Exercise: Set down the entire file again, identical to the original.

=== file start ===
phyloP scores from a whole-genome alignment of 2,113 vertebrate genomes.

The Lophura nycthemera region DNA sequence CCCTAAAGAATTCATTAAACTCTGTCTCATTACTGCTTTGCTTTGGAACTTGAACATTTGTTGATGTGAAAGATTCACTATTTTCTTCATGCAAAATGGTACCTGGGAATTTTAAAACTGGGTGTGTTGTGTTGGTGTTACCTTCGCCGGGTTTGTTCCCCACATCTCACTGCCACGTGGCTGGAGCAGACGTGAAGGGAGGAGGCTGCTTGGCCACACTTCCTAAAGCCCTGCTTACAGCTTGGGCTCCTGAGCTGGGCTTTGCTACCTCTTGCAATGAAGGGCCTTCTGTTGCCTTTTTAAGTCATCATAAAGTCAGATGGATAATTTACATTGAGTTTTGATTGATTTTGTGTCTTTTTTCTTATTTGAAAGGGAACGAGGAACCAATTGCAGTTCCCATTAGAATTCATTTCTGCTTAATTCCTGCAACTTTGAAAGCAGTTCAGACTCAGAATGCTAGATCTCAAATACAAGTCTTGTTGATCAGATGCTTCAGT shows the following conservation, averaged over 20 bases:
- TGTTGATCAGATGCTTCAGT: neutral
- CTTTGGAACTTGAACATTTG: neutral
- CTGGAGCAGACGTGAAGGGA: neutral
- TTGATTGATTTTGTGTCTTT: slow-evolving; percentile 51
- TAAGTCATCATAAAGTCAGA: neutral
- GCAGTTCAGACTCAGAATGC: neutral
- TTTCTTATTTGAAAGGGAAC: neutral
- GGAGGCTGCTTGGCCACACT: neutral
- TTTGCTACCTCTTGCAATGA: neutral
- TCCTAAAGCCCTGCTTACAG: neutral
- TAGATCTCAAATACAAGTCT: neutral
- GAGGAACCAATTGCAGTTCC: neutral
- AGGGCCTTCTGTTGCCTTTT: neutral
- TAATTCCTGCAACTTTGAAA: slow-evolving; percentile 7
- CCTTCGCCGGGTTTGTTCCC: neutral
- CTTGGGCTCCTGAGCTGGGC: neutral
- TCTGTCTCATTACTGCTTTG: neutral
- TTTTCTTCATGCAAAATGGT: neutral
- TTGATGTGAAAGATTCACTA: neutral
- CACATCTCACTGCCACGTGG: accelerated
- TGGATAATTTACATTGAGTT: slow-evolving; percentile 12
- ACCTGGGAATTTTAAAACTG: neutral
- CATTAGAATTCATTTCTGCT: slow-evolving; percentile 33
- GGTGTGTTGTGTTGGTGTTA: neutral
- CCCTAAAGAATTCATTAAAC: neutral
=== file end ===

phyloP scores from a whole-genome alignment of 2,113 vertebrate genomes.

The Lophura nycthemera region DNA sequence CCCTAAAGAATTCATTAAACTCTGTCTCATTACTGCTTTGCTTTGGAACTTGAACATTTGTTGATGTGAAAGATTCACTATTTTCTTCATGCAAAATGGTACCTGGGAATTTTAAAACTGGGTGTGTTGTGTTGGTGTTACCTTCGCCGGGTTTGTTCCCCACATCTCACTGCCACGTGGCTGGAGCAGACGTGAAGGGAGGAGGCTGCTTGGCCACACTTCCTAAAGCCCTGCTTACAGCTTGGGCTCCTGAGCTGGGCTTTGCTACCTCTTGCAATGAAGGGCCTTCTGTTGCCTTTTTAAGTCATCATAAAGTCAGATGGATAATTTACATTGAGTTTTGATTGATTTTGTGTCTTTTTTCTTATTTGAAAGGGAACGAGGAACCAATTGCAGTTCCCATTAGAATTCATTTCTGCTTAATTCCTGCAACTTTGAAAGCAGTTCAGACTCAGAATGCTAGATCTCAAATACAAGTCTTGTTGATCAGATGCTTCAGT shows the following conservation, averaged over 20 bases:
- TGTTGATCAGATGCTTCAGT: neutral
- CTTTGGAACTTGAACATTTG: neutral
- CTGGAGCAGACGTGAAGGGA: neutral
- TTGATTGATTTTGTGTCTTT: slow-evolving; percentile 51
- TAAGTCATCATAAAGTCAGA: neutral
- GCAGTTCAGACTCAGAATGC: neutral
- TTTCTTATTTGAAAGGGAAC: neutral
- GGAGGCTGCTTGGCCACACT: neutral
- TTTGCTACCTCTTGCAATGA: neutral
- TCCTAAAGCCCTGCTTACAG: neutral
- TAGATCTCAAATACAAGTCT: neutral
- GAGGAACCAATTGCAGTTCC: neutral
- AGGGCCTTCTGTTGCCTTTT: neutral
- TAATTCCTGCAACTTTGAAA: slow-evolving; percentile 7
- CCTTCGCCGGGTTTGTTCCC: neutral
- CTTGGGCTCCTGAGCTGGGC: neutral
- TCTGTCTCATTACTGCTTTG: neutral
- TTTTCTTCATGCAAAATGGT: neutral
- TTGATGTGAAAGATTCACTA: neutral
- CACATCTCACTGCCACGTGG: accelerated
- TGGATAATTTACATTGAGTT: slow-evolving; percentile 12
- ACCTGGGAATTTTAAAACTG: neutral
- CATTAGAATTCATTTCTGCT: slow-evolving; percentile 33
- GGTGTGTTGTGTTGGTGTTA: neutral
- CCCTAAAGAATTCATTAAAC: neutral